An internationally renowned expert on implicit racial bias breaks down the science behind our prejudices and their influence in nearly all areas of society and culture.
MacArthur Fellow Eberhardt (Psychology/Stanford Univ.; co-editor: Confronting Racism, 1998) challenges the idea that addressing bias is merely a personal choice. Rather, “it is a social agenda, a moral stance.” Relying on her neuroscientific research, consulting work, and personal anecdotes, the author astutely examines how stereotypes influence our perceptions, thoughts, and actions. Stereotypes, such as “the association of black people and crime,” are shaped by media, history, culture, and our families. A leader in the law enforcement training movement, Eberhardt recounts high-profile cases of police shooting unarmed black people, and she documents her own fears as a mother of three black sons. Though “more than 99 percent of police contacts happen with no police use of force at all,” black people are stopped by police disproportionately and are more likely to suffer physical violence. Only a tiny fraction of officers involved in questionable shootings are prosecuted, and convictions are rare. Through her work, the author teaches officers to understand how their biases inform their interactions with the communities they are charged with protecting and serving. She shares informative case studies from her work with Airbnb and Nextdoor, an online information-sharing platform for neighbors, when bias among the sites’ users led to racial profiling and discrimination. Eberhardt also looks at bias in the criminal justice system, education, housing and immigration, and the workplace. A chapter on her visit to the University of Virginia after the 2017 white nationalist rally in Charlottesville is, much like the book as a whole, simultaneously scholarly illuminating, and heartbreaking. Throughout, Eberhardt makes it clear that diversity is not enough. Only through the hard work of recognizing our biases and controlling them can we “free ourselves from the tight grip of history.”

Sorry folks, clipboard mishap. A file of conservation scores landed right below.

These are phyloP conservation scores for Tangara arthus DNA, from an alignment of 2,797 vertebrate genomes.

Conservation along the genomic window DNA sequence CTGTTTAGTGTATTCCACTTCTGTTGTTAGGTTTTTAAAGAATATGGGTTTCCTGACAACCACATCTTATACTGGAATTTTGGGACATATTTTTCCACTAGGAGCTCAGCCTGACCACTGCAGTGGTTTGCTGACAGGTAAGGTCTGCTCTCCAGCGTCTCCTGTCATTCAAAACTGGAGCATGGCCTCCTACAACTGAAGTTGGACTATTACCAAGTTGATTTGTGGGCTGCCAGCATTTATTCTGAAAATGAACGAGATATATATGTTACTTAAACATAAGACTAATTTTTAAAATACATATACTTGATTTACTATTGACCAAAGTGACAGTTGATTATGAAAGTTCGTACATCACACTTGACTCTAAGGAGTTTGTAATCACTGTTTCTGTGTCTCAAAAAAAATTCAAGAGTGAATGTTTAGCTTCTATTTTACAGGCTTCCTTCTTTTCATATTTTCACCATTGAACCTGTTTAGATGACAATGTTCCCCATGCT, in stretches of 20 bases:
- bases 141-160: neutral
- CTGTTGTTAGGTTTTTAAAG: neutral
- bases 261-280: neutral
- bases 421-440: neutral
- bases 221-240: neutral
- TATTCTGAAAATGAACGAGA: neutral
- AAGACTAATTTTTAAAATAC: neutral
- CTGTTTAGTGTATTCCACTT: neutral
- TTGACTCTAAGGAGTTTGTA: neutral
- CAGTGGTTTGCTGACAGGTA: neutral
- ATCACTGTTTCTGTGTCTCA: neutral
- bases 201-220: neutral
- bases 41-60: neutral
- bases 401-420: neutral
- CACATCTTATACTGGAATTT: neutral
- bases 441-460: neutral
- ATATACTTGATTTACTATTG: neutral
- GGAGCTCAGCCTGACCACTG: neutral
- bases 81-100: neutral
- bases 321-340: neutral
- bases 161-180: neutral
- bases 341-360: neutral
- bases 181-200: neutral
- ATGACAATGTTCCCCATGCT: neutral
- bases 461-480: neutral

Compelling and provocative, this is a game-changing book about how unconscious racial bias impacts our society and what each of us can do about it.